She continues to examine what she refers to as a “cult” of pink manifesting as a mainstream movement that is clouding critical understandings of breast cancer, “[i]n the mainstream of breast-cancer culture, one finds very little anger, no mention of possible environmental causes, few complaints about the fact that, in all but the more advanced, metastasized cases, it is the "treatments," not the disease, that cause illness and pain (Ehrenreich, 2001, pg. Pg 48).” Various bodies of work have illustrated that the pinkwashing of the illness is a foundational backbone to the weighted and multifaceted gendered implications women specifically exhibit as a result of the illness (Koller, 2008). Rather than challenging the ways in which breast cancer and its treatment force gendered constructions of womanhood upon its patients, the breast cancer industry takes part in these gender binaries through its use of traditional models of femininity marketing them to women as restoration to being a whole and healthy woman during and after breast cancer. 

Narrative Medicine, Narrative Ethics and the Breast Cancer Memoir

Medicine has wonderfully adapted to a rapidly changing world and is iterative in its process to continually diagnose individuals and their illnesses biologically. Yet as Rita Charon (2006) highlights, doctors still have not mastered empathy or treating the very real human and identity related implications of illness. Charon (2006) writes, “[a] scientifically competent medicine alone cannot help a patient grapple with the loss of health and find meaning in illness and dying (pg. 3).”

Knowledge of how healthcare providers can better assist women facing breast cancer in ways that are not overtly biomedical is largely erased and subsequently non-existent in academic and non-academic literature (Allen & Clow, 2004). The detrimental impacts which women face that are identity related are found in cancer memoirs, online forums, and other informal venues. Social sciences literature has begun to lift from these sources, that are considered informal, to understand implications that are psychosocial and image altering, in addition to qualitative research, for women experiencing breast cancer. One example is the impact of tattooing for radiation, a practice that Allen and Clow (2004) discuss as being given little attention despite the fact that tattoos do have psychosocial impact that can trigger survivors of cancer. The marks made for radiation therapy can negatively impact identity and trigger negative emotional responses however, potential alternatives to the pre-radiation tattooing of breast cancer patients is still not explored in depth. In addition to this the standards of tattooing women pre-radiation vary between institutions, this proves that it is feasible to re-examine the practice but the psychosocial impact linked to the markings are perhaps not taken as seriously as they should be (Allen & Clow, 2004).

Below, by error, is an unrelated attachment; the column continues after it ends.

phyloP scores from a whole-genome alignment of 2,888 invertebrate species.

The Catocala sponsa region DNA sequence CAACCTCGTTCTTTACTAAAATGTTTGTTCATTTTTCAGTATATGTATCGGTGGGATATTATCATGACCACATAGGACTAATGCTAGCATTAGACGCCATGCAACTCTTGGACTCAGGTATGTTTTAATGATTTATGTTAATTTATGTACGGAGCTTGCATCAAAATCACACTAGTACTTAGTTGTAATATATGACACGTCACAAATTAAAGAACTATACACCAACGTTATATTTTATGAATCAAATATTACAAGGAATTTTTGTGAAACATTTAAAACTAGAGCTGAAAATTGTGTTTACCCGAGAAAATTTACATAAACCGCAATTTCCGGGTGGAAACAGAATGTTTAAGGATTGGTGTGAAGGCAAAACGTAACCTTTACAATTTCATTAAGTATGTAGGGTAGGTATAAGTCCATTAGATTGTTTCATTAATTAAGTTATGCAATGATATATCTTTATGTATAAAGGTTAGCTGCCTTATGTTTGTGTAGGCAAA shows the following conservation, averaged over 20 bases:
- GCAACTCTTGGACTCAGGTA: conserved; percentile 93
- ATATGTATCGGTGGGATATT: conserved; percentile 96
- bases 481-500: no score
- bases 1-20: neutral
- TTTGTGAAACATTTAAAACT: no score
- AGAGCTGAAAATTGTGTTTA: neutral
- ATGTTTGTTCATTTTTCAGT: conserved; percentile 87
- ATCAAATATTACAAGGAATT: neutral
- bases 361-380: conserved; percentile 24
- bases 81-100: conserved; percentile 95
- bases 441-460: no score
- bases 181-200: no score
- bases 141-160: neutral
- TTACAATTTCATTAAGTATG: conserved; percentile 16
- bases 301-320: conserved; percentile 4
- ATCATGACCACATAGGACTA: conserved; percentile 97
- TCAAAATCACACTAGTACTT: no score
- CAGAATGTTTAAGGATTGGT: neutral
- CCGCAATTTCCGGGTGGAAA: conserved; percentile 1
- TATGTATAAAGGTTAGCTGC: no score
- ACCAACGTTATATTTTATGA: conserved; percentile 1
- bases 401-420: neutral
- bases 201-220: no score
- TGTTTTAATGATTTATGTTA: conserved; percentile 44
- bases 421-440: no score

Understanding the cultural views breasts have, symbolized in both ancient and contemporary literature and popular culture, can illuminate the detrimental impacts such understandings have on breasts (Jones, 2004). Understanding that all women also experience the body dysphoria and repercussions of how society sexualizes breasts as racialized is also important to keep in mind, the colonial gaze of breasts on women of color, specifically black women has defined breasts as sexual just like white peers but has also created a nuanced difference with race and understandings of breast cancer and identity (Allen & Clow, 2004; Jones, 2004; King,2001; Lorde, 1997)

Breast Cancer Memoirs: Negotiation of Womanhood in Memoir and Storytelling

Eve Kosofsky Sedgwick writes in her essay White Glasses “[o]ne of the first things I felt when facing the diagnosis of breast cancer was, ‘Shit, now I guess I really must be a woman’” (1993, pg. 262). The memoirs that proliferate mainstream discourse are often happy conquering narratives of women who are arguably palatable but many stories have informed and disrupted such dominant breast cancer narratives. Arthur Frank (2004) asserts that stories can “remoralize” medicine. Thus a stretch beyond biomedical diagnosis is needed to better understand the interlocking nature of health and illness. There is however a continued need for counter-storytelling in the canon of breast cancer memoirs. Counter-storytelling is a critical tool for writing back to white, racist, sexist and or classist meta-narratives that rely on layers of assumptions about race, class and gender. Women are often forced to re-map their lives, sense of sexuality, and body-image after a diagnosis, where many feel insecurities and that pinkwashing of the illness softens the very real and justified anger women should have as a result of the illness (Ehrenreich, 2001; Lorde, 1997; Nielsen, 2010, 2013).